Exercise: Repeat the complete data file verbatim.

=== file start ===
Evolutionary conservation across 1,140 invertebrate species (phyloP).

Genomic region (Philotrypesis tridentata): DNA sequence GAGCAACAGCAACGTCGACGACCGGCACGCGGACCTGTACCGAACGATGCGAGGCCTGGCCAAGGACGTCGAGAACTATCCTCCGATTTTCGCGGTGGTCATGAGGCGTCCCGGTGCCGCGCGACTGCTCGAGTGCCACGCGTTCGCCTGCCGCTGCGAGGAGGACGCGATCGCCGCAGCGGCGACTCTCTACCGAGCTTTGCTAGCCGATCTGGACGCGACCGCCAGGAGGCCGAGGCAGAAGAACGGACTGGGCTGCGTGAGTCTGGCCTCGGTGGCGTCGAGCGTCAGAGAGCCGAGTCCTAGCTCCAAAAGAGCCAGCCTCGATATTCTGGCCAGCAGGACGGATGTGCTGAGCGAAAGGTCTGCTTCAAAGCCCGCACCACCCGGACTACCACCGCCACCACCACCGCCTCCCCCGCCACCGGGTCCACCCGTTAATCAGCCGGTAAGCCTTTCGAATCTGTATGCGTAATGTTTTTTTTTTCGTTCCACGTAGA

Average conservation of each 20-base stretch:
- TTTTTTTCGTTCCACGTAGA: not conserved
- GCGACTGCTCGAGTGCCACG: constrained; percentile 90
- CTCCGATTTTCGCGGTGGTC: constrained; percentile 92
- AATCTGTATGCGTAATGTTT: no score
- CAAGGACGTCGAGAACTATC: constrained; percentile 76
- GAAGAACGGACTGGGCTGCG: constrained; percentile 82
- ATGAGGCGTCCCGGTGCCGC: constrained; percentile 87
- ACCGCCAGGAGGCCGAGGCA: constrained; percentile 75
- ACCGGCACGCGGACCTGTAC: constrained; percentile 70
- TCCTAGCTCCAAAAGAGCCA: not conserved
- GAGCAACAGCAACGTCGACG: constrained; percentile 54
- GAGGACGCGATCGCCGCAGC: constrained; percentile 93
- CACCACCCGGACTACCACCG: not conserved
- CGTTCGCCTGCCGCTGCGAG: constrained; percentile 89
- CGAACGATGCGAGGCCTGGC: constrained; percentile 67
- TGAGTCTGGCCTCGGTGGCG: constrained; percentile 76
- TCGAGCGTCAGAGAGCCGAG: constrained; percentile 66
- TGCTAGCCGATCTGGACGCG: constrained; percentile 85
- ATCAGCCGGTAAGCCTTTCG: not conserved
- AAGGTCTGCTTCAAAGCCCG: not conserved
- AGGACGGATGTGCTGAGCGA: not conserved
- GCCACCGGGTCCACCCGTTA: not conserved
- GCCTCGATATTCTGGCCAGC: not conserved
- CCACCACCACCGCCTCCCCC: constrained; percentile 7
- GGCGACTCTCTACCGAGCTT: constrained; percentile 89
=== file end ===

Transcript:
Evolutionary conservation across 1,140 invertebrate species (phyloP).

Genomic region (Philotrypesis tridentata): DNA sequence GAGCAACAGCAACGTCGACGACCGGCACGCGGACCTGTACCGAACGATGCGAGGCCTGGCCAAGGACGTCGAGAACTATCCTCCGATTTTCGCGGTGGTCATGAGGCGTCCCGGTGCCGCGCGACTGCTCGAGTGCCACGCGTTCGCCTGCCGCTGCGAGGAGGACGCGATCGCCGCAGCGGCGACTCTCTACCGAGCTTTGCTAGCCGATCTGGACGCGACCGCCAGGAGGCCGAGGCAGAAGAACGGACTGGGCTGCGTGAGTCTGGCCTCGGTGGCGTCGAGCGTCAGAGAGCCGAGTCCTAGCTCCAAAAGAGCCAGCCTCGATATTCTGGCCAGCAGGACGGATGTGCTGAGCGAAAGGTCTGCTTCAAAGCCCGCACCACCCGGACTACCACCGCCACCACCACCGCCTCCCCCGCCACCGGGTCCACCCGTTAATCAGCCGGTAAGCCTTTCGAATCTGTATGCGTAATGTTTTTTTTTTCGTTCCACGTAGA

Average conservation of each 20-base stretch:
- TTTTTTTCGTTCCACGTAGA: not conserved
- GCGACTGCTCGAGTGCCACG: constrained; percentile 90
- CTCCGATTTTCGCGGTGGTC: constrained; percentile 92
- AATCTGTATGCGTAATGTTT: no score
- CAAGGACGTCGAGAACTATC: constrained; percentile 76
- GAAGAACGGACTGGGCTGCG: constrained; percentile 82
- ATGAGGCGTCCCGGTGCCGC: constrained; percentile 87
- ACCGCCAGGAGGCCGAGGCA: constrained; percentile 75
- ACCGGCACGCGGACCTGTAC: constrained; percentile 70
- TCCTAGCTCCAAAAGAGCCA: not conserved
- GAGCAACAGCAACGTCGACG: constrained; percentile 54
- GAGGACGCGATCGCCGCAGC: constrained; percentile 93
- CACCACCCGGACTACCACCG: not conserved
- CGTTCGCCTGCCGCTGCGAG: constrained; percentile 89
- CGAACGATGCGAGGCCTGGC: constrained; percentile 67
- TGAGTCTGGCCTCGGTGGCG: constrained; percentile 76
- TCGAGCGTCAGAGAGCCGAG: constrained; percentile 66
- TGCTAGCCGATCTGGACGCG: constrained; percentile 85
- ATCAGCCGGTAAGCCTTTCG: not conserved
- AAGGTCTGCTTCAAAGCCCG: not conserved
- AGGACGGATGTGCTGAGCGA: not conserved
- GCCACCGGGTCCACCCGTTA: not conserved
- GCCTCGATATTCTGGCCAGC: not conserved
- CCACCACCACCGCCTCCCCC: constrained; percentile 7
- GGCGACTCTCTACCGAGCTT: constrained; percentile 89